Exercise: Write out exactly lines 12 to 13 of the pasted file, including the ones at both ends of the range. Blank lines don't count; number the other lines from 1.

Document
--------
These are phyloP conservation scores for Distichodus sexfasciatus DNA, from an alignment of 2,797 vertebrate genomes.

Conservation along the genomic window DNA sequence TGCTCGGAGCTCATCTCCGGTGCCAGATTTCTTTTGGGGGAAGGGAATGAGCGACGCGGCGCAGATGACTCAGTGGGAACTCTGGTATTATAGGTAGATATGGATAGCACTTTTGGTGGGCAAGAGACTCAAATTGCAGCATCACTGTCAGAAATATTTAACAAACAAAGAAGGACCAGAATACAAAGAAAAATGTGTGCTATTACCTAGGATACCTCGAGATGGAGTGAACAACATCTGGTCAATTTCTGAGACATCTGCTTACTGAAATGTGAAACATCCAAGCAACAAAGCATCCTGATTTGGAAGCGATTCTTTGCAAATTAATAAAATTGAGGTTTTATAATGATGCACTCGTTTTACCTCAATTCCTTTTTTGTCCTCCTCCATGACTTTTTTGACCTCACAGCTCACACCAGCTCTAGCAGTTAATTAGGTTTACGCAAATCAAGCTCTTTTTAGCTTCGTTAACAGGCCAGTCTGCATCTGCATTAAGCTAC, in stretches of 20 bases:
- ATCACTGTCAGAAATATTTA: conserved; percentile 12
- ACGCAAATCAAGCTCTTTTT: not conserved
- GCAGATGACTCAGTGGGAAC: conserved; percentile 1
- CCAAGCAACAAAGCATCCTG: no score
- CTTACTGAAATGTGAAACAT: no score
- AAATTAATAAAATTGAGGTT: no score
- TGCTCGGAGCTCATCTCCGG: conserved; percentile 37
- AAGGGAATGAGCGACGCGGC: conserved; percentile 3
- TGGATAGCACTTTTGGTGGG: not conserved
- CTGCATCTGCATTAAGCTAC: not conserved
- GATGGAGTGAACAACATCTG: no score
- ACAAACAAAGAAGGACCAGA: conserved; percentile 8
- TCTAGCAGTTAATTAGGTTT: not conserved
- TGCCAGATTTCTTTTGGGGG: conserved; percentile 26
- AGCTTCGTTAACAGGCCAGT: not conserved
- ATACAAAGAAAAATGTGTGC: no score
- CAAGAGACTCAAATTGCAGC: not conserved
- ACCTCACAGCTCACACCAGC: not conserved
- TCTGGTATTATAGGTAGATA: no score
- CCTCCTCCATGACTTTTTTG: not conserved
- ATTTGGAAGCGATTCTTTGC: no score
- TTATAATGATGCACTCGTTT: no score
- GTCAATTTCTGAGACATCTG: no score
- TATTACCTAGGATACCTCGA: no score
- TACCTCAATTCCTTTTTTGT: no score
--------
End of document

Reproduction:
- CTGCATCTGCATTAAGCTAC: not conserved
- GATGGAGTGAACAACATCTG: no score